Co-signers can help, hinder bankruptcy
July 27, 2012 | 2:37 pm
(Updated: July 27, 2012 | 2:38 pm)
Having a co-signer is a good way to get more credit. It’s a unique issue when you are filing bankruptcy, though. There are a lot of ways to address these debts but you have to be cautious.
A co-signer is often helpful in getting more credit or better terms on loans. After all, the bank has another person to go after if you don’t pay. When that happens, obviously you feel more strongly about protecting your friend or family member who co-signed for you.
There are particular issues that can come up in this situation though. First, it is very important that your attorney knows a debt is co-signed, this has to be disclosed in a particular fashion. Also your co-signer has a right to know you filed bankruptcy.
But there are other issues. Your bankruptcy discharge will not typically wipe out the requirement of your co-signer. So they are still obligated to pay the account if you don’t. Of course, sometimes you can use bankruptcy to get rid of the other debt so you can focus on repaying the co-signed debt, even if you wiped out your legal obligation.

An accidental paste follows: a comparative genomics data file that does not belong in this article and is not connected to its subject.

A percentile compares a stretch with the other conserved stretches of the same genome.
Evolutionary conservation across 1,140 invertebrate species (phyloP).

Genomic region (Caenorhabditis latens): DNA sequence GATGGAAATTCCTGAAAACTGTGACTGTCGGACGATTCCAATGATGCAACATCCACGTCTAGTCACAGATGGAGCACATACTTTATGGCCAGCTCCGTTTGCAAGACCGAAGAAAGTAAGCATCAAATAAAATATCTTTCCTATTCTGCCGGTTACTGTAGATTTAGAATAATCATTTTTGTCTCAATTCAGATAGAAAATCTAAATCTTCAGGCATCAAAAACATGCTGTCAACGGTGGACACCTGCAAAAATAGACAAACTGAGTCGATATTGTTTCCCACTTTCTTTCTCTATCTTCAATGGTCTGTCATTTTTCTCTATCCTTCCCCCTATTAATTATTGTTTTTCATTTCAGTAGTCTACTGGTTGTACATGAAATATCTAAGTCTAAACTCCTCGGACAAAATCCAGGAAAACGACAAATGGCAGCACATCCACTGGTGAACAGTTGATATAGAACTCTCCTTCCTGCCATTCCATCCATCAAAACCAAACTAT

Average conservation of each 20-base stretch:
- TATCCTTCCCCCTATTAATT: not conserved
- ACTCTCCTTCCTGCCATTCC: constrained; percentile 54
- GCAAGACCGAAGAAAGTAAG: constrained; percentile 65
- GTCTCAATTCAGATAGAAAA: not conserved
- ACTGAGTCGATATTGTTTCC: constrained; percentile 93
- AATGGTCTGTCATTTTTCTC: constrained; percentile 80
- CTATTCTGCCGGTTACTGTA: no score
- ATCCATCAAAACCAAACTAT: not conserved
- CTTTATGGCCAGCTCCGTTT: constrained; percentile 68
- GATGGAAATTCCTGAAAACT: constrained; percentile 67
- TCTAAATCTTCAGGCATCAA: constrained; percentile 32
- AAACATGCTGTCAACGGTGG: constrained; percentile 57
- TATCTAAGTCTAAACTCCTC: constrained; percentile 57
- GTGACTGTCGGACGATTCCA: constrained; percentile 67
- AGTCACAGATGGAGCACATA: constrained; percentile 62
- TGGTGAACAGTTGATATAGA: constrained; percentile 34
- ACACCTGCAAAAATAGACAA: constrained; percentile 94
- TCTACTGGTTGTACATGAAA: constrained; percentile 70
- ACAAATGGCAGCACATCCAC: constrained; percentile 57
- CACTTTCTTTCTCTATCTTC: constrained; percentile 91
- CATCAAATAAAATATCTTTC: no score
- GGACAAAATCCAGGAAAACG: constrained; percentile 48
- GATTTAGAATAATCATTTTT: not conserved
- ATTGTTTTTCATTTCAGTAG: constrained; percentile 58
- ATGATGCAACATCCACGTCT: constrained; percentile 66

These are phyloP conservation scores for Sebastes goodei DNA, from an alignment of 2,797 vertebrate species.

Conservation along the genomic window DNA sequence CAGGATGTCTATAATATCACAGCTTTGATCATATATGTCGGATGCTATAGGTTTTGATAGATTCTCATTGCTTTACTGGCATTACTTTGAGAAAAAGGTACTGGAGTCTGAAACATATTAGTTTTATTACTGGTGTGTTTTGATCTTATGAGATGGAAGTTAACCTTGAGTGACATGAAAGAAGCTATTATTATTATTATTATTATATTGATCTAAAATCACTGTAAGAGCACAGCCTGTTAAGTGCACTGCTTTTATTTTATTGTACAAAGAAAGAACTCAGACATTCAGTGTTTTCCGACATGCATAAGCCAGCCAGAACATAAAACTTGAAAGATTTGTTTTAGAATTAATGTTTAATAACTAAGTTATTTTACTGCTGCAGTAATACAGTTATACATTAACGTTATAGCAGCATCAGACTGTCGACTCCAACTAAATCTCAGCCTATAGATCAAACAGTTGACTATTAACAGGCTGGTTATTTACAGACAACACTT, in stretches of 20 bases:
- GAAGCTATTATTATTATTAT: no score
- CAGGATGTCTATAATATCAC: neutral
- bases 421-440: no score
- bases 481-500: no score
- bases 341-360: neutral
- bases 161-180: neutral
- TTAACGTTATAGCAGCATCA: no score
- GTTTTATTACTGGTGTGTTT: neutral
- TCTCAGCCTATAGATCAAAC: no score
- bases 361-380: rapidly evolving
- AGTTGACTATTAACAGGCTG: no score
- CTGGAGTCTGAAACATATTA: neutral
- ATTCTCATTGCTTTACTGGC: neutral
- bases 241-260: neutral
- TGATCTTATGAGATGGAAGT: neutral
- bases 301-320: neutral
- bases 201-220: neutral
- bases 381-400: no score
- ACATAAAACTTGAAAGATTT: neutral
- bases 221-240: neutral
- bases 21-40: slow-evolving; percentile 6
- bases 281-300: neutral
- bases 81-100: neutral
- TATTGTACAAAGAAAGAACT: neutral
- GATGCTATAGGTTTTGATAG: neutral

In other situations, a Chapter 13 bankruptcy could allow you to pay the co-signed bill in full while paying little or nothing to other unsecured creditors.
Another issue is how that debt was being paid prior to bankruptcy. If the court considers your co-signer an “insider” then a bankruptcy trustee might be inclined to get money from them — as a preference (a preferred treatment over other creditors). But, you say, I did not pay them a penny, I just paid the loan to the bank! That’s correct. And the trustee could go take back payments to the bank made during the 90-days prior to filing.
You see, part of bankruptcy is recuperating any unwarranted benefit received by creditors who have special influence over you — influence that might (intentionally or not) result in you not paying everyone else as well and, ultimately, causing everyone a loss.
The important thing here is to be sure your lawyer knows about the co-signer on any of your debt and knows if you have been paying that bill, and how much, in the last year. And be prepared to work with him and your co-signer to get everyone through the process.